Only two traffic rules remain. Drivers cannot go more than 30 mph, the German speed limit for city driving. And everyone has to yield to the right, regardless of whether it’s a car, a bike or a baby carriage.

I’ve mentioned in other contexts my sense that Europe is binary.  During the 1930s, Europeans couldn’t see any possibilities other than Communism or Fascism.  Now, they seem to be struggling between over-the-top, completely destructive political correctness and a resurgence of, yes, Fascism.  And so it seems to go with the roads.  Faced with stupid driving rules, rather than rejiggering the rules to make them work, the Europeans are jettisoning them altogether.  Binary.  Just binary.

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Comments

  1. zhombre says

    Precisely, Book. As author Tom Wolfe remarked, fascism is always descending upon America, but somehow misses and lands on Europe. Yet there is a whole generation of American intellectuals who believe we should defer to the sensibility of the Europeans in all matters cultural, artistic,political and economic. Perhaps Berkeley or some little village in the Shire of Vermont will ape this particular European innovation and do away with all traffic control, as a prelude to banning automobiles altogether.

  2. zhombre says

    An off-topic afterthought: Howard Dean is a lot like Bilbo Baggins, isn’t he? The Dean Scream in Iowa is reminiscent of Bilbo, portrayed by Ian Holm in the popular film, going crazy when denied the Ring just as Dean was denied the Caucus in Iowa.

  3. Danny Lemieux says

    Actually, there is something to the shared space concept. What the cited article does not mention is that when the concept was first tested in the Netherlands, the incidence of traffic accidents actually went down in these areas.

    The professed reason was that by removing all distracting rules signage, you force everyone to drive more defensively.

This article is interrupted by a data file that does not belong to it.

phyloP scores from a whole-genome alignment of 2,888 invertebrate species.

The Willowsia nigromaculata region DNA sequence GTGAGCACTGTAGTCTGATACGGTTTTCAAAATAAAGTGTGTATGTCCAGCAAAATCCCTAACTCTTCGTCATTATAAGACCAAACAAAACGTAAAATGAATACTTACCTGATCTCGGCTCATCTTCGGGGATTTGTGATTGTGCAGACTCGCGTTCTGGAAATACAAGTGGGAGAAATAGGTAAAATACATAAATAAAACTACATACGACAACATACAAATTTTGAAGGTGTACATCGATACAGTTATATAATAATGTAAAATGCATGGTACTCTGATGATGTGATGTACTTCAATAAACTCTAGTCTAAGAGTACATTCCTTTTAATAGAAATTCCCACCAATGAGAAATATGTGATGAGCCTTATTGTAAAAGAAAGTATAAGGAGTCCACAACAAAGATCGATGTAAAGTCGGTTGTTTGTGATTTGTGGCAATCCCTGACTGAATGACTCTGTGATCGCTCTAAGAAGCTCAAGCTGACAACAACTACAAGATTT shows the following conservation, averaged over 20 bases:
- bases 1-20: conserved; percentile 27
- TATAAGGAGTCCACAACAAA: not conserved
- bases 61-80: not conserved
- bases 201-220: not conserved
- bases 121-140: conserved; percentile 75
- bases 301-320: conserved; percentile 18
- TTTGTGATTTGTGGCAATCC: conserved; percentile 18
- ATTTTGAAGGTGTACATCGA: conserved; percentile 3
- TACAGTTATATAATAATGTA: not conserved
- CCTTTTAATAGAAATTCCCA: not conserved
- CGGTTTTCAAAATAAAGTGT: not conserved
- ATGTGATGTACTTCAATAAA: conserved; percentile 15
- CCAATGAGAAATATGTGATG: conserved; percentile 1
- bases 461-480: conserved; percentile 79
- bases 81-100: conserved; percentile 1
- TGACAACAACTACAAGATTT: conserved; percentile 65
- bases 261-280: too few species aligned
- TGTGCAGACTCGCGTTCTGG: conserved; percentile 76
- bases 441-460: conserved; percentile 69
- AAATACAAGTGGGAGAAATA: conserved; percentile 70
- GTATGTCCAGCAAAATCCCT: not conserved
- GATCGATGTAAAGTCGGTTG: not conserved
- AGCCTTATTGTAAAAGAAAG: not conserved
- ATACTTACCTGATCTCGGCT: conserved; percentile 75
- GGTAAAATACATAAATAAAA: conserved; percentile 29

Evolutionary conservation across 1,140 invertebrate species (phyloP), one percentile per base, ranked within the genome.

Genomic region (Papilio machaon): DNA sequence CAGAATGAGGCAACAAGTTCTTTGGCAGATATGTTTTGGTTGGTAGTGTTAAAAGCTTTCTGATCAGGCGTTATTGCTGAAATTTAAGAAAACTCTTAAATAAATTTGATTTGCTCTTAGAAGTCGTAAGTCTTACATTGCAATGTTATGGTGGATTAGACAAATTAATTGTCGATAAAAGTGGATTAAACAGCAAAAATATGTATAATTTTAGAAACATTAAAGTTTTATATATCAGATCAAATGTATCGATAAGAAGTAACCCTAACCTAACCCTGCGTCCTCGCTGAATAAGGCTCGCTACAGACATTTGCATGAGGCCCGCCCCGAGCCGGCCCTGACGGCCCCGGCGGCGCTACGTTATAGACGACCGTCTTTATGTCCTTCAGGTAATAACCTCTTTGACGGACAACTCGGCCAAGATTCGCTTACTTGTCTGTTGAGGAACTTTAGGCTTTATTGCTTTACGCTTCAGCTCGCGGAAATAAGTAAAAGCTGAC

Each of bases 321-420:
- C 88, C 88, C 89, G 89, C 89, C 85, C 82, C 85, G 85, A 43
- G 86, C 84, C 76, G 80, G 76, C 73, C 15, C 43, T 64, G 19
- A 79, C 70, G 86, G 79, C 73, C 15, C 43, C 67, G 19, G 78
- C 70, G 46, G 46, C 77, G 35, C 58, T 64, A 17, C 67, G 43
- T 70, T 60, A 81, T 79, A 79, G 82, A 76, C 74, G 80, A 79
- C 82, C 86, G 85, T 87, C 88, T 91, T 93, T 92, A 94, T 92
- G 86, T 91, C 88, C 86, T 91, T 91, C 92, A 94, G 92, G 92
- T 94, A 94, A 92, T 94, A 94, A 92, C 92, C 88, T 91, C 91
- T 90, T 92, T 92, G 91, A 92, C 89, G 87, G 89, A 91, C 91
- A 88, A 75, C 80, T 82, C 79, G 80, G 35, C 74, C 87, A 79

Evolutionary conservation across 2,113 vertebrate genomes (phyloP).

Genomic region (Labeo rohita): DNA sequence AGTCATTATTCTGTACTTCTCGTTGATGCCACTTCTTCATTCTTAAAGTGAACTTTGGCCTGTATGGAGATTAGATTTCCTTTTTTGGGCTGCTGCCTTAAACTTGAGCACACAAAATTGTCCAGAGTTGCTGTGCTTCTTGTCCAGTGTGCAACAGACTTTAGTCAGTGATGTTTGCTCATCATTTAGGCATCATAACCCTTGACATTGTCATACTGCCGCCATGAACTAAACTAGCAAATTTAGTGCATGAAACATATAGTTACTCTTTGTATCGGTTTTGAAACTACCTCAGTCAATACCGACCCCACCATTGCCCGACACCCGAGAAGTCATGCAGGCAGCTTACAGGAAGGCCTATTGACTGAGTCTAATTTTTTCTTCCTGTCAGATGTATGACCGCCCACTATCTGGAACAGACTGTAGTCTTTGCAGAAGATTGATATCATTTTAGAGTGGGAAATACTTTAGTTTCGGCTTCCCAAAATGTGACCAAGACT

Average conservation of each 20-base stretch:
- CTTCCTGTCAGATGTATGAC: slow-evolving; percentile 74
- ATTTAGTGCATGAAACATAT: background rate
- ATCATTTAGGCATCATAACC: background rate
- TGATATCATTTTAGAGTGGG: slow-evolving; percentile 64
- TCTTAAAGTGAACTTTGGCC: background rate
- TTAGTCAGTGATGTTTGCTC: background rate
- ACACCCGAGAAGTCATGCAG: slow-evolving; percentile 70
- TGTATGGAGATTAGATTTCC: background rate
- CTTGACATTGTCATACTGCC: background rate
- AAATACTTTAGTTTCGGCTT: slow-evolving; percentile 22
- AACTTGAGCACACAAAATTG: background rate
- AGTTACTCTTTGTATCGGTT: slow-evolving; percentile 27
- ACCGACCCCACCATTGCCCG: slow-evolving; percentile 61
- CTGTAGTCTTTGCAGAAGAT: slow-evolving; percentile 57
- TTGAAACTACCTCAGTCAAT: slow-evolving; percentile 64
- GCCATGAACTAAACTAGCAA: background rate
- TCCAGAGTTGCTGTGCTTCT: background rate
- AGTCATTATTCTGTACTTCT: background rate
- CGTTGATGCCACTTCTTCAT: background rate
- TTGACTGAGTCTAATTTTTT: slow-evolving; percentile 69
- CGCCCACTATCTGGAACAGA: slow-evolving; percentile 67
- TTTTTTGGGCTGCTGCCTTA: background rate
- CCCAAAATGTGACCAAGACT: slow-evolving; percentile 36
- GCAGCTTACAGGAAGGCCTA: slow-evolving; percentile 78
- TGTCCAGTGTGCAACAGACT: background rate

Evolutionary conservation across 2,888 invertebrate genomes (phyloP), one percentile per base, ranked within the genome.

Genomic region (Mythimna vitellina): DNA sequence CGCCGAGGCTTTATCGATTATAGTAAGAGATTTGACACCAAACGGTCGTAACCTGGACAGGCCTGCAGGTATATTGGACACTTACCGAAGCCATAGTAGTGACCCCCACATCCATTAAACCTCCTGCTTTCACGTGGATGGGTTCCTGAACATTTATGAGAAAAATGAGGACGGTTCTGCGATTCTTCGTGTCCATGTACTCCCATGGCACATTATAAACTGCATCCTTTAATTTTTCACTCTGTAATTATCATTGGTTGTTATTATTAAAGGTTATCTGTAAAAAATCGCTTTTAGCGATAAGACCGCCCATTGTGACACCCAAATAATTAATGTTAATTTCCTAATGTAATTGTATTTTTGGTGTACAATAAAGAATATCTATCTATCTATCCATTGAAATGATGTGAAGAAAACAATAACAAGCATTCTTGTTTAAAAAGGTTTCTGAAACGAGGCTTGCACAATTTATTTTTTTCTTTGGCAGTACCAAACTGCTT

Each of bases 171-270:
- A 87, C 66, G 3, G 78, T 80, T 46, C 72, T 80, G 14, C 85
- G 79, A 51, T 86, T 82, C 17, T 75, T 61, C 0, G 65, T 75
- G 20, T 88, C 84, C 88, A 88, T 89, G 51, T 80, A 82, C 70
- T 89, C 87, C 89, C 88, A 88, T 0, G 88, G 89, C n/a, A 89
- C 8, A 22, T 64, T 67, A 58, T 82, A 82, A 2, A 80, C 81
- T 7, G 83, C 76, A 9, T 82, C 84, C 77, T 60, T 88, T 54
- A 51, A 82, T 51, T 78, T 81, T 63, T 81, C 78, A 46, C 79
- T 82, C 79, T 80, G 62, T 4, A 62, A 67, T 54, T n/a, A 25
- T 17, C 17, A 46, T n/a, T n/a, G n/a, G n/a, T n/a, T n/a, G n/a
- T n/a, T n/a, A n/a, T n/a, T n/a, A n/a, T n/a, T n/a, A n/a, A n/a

Time will tell if this works.

  4. says

    This is absolutely the most lunatic thing that I have ever read. Even with warnings, drivers, pedestrians and everyone else are at the mercy of the most moranic, reckless driver out there. Now they’re at the mercy, also, of every clod who, when faced with an ambigious traffic situation — makes the wrong guess.

  5. jj says

    I find myself in agreement with Danny. I don’t actually have a whole real big problem with that. In this country we nit-pick the roads to death – and what does that get us? 40,000 people a year dead. I’m not sure I see that as a particularly positive accomplishment.

    Of course, crappy little towns from one end of the country to the other live off the traffic fines (oh no, there are no quotas – of course not), but I don’t see that as a real positive, either.

    What they’re doing, at least on the highways, is just making “official” what happens anyway: people generally drive to what the main traffic flow is doing, whether it’s with or somewhat opposed to what the sign says or not. When Montana was limitless on the highways there was no particular upsurge in accidents – though the crappy litle towns were starving to death, so political pressure was put on to bring limits back, which they eventually did – but certainly not for any reasons of safety. Or even logic.

    I think what works best is to improve drivers, not rules or roads. In England it used to take several months to get a full license, the ‘Learner” stage went on for a while. None of this “drive around the block and park it – you pass” kind of nonsense. You had to have demonstrated that you actually could handle the car, and could actually have a thought now and then to be fully licensed.

    As the article points out, the accident rate in the Netherlands actually went down – what’s the problem?